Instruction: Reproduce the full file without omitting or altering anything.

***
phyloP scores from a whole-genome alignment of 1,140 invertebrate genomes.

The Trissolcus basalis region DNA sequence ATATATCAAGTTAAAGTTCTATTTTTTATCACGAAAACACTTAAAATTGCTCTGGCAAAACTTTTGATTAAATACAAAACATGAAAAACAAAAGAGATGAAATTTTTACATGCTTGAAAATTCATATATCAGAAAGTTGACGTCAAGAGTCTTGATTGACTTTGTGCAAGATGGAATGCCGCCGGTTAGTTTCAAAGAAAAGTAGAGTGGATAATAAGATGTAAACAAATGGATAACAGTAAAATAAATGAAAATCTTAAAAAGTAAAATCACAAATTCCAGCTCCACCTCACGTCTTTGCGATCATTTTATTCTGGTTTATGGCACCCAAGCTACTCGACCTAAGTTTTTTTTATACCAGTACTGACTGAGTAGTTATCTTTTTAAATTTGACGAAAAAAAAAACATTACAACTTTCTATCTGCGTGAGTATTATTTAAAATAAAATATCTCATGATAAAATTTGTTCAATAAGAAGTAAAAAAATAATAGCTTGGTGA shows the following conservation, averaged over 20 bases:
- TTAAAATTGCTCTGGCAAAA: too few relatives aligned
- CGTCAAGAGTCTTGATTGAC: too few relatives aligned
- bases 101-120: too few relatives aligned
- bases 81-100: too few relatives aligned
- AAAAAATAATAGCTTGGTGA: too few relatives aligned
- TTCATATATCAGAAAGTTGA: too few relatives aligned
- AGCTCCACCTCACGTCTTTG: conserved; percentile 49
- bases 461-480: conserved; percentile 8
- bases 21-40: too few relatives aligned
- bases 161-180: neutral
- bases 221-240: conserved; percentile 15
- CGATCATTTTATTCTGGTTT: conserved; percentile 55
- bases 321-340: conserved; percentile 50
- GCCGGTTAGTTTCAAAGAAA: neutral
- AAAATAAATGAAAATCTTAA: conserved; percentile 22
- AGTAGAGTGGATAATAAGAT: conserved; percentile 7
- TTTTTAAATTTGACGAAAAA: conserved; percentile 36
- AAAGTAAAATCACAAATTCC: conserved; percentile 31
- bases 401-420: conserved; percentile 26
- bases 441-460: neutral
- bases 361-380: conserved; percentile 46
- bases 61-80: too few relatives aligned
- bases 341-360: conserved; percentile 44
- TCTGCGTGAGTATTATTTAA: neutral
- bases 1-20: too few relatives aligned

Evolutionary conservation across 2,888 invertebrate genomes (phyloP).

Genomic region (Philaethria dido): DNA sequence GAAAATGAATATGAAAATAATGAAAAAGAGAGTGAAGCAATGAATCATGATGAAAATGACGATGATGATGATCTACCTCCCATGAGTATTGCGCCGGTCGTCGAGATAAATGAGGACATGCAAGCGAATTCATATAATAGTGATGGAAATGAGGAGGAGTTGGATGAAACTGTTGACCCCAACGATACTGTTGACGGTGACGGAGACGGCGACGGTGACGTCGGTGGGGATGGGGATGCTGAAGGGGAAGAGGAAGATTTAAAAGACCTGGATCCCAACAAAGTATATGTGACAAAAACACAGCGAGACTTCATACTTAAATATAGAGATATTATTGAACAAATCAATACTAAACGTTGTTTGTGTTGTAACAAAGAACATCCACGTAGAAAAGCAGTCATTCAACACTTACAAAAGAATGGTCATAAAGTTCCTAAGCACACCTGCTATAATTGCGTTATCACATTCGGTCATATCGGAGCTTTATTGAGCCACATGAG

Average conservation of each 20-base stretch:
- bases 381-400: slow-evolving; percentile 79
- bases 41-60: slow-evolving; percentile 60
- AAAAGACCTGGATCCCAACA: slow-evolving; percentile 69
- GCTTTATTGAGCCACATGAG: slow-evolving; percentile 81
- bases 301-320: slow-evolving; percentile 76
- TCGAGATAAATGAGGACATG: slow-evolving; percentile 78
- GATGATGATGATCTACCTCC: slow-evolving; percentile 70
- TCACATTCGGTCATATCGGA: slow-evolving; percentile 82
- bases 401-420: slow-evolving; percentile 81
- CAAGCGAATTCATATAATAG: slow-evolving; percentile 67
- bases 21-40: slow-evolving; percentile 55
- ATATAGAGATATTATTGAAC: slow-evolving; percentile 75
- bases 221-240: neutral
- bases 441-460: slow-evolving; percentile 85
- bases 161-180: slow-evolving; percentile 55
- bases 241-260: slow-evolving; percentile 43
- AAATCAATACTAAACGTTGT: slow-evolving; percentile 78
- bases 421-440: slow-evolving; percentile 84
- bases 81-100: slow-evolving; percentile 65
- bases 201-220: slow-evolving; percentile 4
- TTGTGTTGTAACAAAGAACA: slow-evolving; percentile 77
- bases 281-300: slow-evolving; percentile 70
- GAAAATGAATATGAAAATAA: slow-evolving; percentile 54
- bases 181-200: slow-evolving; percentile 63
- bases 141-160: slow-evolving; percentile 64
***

phyloP scores from a whole-genome alignment of 1,140 invertebrate genomes.

The Trissolcus basalis region DNA sequence ATATATCAAGTTAAAGTTCTATTTTTTATCACGAAAACACTTAAAATTGCTCTGGCAAAACTTTTGATTAAATACAAAACATGAAAAACAAAAGAGATGAAATTTTTACATGCTTGAAAATTCATATATCAGAAAGTTGACGTCAAGAGTCTTGATTGACTTTGTGCAAGATGGAATGCCGCCGGTTAGTTTCAAAGAAAAGTAGAGTGGATAATAAGATGTAAACAAATGGATAACAGTAAAATAAATGAAAATCTTAAAAAGTAAAATCACAAATTCCAGCTCCACCTCACGTCTTTGCGATCATTTTATTCTGGTTTATGGCACCCAAGCTACTCGACCTAAGTTTTTTTTATACCAGTACTGACTGAGTAGTTATCTTTTTAAATTTGACGAAAAAAAAAACATTACAACTTTCTATCTGCGTGAGTATTATTTAAAATAAAATATCTCATGATAAAATTTGTTCAATAAGAAGTAAAAAAATAATAGCTTGGTGA shows the following conservation, averaged over 20 bases:
- TTAAAATTGCTCTGGCAAAA: too few relatives aligned
- CGTCAAGAGTCTTGATTGAC: too few relatives aligned
- bases 101-120: too few relatives aligned
- bases 81-100: too few relatives aligned
- AAAAAATAATAGCTTGGTGA: too few relatives aligned
- TTCATATATCAGAAAGTTGA: too few relatives aligned
- AGCTCCACCTCACGTCTTTG: conserved; percentile 49
- bases 461-480: conserved; percentile 8
- bases 21-40: too few relatives aligned
- bases 161-180: neutral
- bases 221-240: conserved; percentile 15
- CGATCATTTTATTCTGGTTT: conserved; percentile 55
- bases 321-340: conserved; percentile 50
- GCCGGTTAGTTTCAAAGAAA: neutral
- AAAATAAATGAAAATCTTAA: conserved; percentile 22
- AGTAGAGTGGATAATAAGAT: conserved; percentile 7
- TTTTTAAATTTGACGAAAAA: conserved; percentile 36
- AAAGTAAAATCACAAATTCC: conserved; percentile 31
- bases 401-420: conserved; percentile 26
- bases 441-460: neutral
- bases 361-380: conserved; percentile 46
- bases 61-80: too few relatives aligned
- bases 341-360: conserved; percentile 44
- TCTGCGTGAGTATTATTTAA: neutral
- bases 1-20: too few relatives aligned

Evolutionary conservation across 2,888 invertebrate genomes (phyloP).

Genomic region (Philaethria dido): DNA sequence GAAAATGAATATGAAAATAATGAAAAAGAGAGTGAAGCAATGAATCATGATGAAAATGACGATGATGATGATCTACCTCCCATGAGTATTGCGCCGGTCGTCGAGATAAATGAGGACATGCAAGCGAATTCATATAATAGTGATGGAAATGAGGAGGAGTTGGATGAAACTGTTGACCCCAACGATACTGTTGACGGTGACGGAGACGGCGACGGTGACGTCGGTGGGGATGGGGATGCTGAAGGGGAAGAGGAAGATTTAAAAGACCTGGATCCCAACAAAGTATATGTGACAAAAACACAGCGAGACTTCATACTTAAATATAGAGATATTATTGAACAAATCAATACTAAACGTTGTTTGTGTTGTAACAAAGAACATCCACGTAGAAAAGCAGTCATTCAACACTTACAAAAGAATGGTCATAAAGTTCCTAAGCACACCTGCTATAATTGCGTTATCACATTCGGTCATATCGGAGCTTTATTGAGCCACATGAG

Average conservation of each 20-base stretch:
- bases 381-400: slow-evolving; percentile 79
- bases 41-60: slow-evolving; percentile 60
- AAAAGACCTGGATCCCAACA: slow-evolving; percentile 69
- GCTTTATTGAGCCACATGAG: slow-evolving; percentile 81
- bases 301-320: slow-evolving; percentile 76
- TCGAGATAAATGAGGACATG: slow-evolving; percentile 78
- GATGATGATGATCTACCTCC: slow-evolving; percentile 70
- TCACATTCGGTCATATCGGA: slow-evolving; percentile 82
- bases 401-420: slow-evolving; percentile 81
- CAAGCGAATTCATATAATAG: slow-evolving; percentile 67
- bases 21-40: slow-evolving; percentile 55
- ATATAGAGATATTATTGAAC: slow-evolving; percentile 75
- bases 221-240: neutral
- bases 441-460: slow-evolving; percentile 85
- bases 161-180: slow-evolving; percentile 55
- bases 241-260: slow-evolving; percentile 43
- AAATCAATACTAAACGTTGT: slow-evolving; percentile 78
- bases 421-440: slow-evolving; percentile 84
- bases 81-100: slow-evolving; percentile 65
- bases 201-220: slow-evolving; percentile 4
- TTGTGTTGTAACAAAGAACA: slow-evolving; percentile 77
- bases 281-300: slow-evolving; percentile 70
- GAAAATGAATATGAAAATAA: slow-evolving; percentile 54
- bases 181-200: slow-evolving; percentile 63
- bases 141-160: slow-evolving; percentile 64